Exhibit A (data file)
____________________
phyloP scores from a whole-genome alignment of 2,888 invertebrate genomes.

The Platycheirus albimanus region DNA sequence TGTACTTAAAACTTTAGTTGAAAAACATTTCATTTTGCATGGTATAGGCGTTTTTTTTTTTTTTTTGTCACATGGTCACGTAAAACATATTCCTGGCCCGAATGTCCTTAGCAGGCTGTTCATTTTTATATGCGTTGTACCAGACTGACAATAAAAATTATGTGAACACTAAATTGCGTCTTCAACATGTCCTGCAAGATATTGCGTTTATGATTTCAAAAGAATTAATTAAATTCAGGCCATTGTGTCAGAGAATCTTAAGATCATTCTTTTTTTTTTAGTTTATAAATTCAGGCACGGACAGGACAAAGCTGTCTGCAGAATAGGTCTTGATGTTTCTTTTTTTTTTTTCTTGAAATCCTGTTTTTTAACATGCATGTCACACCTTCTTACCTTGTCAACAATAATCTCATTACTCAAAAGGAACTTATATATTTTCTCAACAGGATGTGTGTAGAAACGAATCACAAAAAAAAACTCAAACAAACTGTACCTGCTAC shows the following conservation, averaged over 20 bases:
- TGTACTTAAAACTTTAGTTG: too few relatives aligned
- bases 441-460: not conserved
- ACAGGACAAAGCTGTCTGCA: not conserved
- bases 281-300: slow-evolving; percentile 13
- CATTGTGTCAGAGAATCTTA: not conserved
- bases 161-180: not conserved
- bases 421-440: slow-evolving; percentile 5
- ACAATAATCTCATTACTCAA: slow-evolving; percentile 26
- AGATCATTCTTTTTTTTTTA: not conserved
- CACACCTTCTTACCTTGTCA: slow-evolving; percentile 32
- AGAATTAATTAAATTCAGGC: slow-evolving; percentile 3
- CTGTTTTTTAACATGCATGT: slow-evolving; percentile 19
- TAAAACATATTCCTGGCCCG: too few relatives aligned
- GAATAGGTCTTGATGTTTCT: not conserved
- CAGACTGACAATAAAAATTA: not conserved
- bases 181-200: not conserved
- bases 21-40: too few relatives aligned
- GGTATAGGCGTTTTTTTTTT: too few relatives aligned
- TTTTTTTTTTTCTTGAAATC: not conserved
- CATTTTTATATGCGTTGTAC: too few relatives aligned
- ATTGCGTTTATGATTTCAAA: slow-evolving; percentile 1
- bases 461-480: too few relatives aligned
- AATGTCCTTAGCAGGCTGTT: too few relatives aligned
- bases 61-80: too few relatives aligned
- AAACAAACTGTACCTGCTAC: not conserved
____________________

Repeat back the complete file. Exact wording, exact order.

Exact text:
phyloP scores from a whole-genome alignment of 2,888 invertebrate genomes.

The Platycheirus albimanus region DNA sequence TGTACTTAAAACTTTAGTTGAAAAACATTTCATTTTGCATGGTATAGGCGTTTTTTTTTTTTTTTTGTCACATGGTCACGTAAAACATATTCCTGGCCCGAATGTCCTTAGCAGGCTGTTCATTTTTATATGCGTTGTACCAGACTGACAATAAAAATTATGTGAACACTAAATTGCGTCTTCAACATGTCCTGCAAGATATTGCGTTTATGATTTCAAAAGAATTAATTAAATTCAGGCCATTGTGTCAGAGAATCTTAAGATCATTCTTTTTTTTTTAGTTTATAAATTCAGGCACGGACAGGACAAAGCTGTCTGCAGAATAGGTCTTGATGTTTCTTTTTTTTTTTTCTTGAAATCCTGTTTTTTAACATGCATGTCACACCTTCTTACCTTGTCAACAATAATCTCATTACTCAAAAGGAACTTATATATTTTCTCAACAGGATGTGTGTAGAAACGAATCACAAAAAAAAACTCAAACAAACTGTACCTGCTAC shows the following conservation, averaged over 20 bases:
- TGTACTTAAAACTTTAGTTG: too few relatives aligned
- bases 441-460: not conserved
- ACAGGACAAAGCTGTCTGCA: not conserved
- bases 281-300: slow-evolving; percentile 13
- CATTGTGTCAGAGAATCTTA: not conserved
- bases 161-180: not conserved
- bases 421-440: slow-evolving; percentile 5
- ACAATAATCTCATTACTCAA: slow-evolving; percentile 26
- AGATCATTCTTTTTTTTTTA: not conserved
- CACACCTTCTTACCTTGTCA: slow-evolving; percentile 32
- AGAATTAATTAAATTCAGGC: slow-evolving; percentile 3
- CTGTTTTTTAACATGCATGT: slow-evolving; percentile 19
- TAAAACATATTCCTGGCCCG: too few relatives aligned
- GAATAGGTCTTGATGTTTCT: not conserved
- CAGACTGACAATAAAAATTA: not conserved
- bases 181-200: not conserved
- bases 21-40: too few relatives aligned
- GGTATAGGCGTTTTTTTTTT: too few relatives aligned
- TTTTTTTTTTTCTTGAAATC: not conserved
- CATTTTTATATGCGTTGTAC: too few relatives aligned
- ATTGCGTTTATGATTTCAAA: slow-evolving; percentile 1
- bases 461-480: too few relatives aligned
- AATGTCCTTAGCAGGCTGTT: too few relatives aligned
- bases 61-80: too few relatives aligned
- AAACAAACTGTACCTGCTAC: not conserved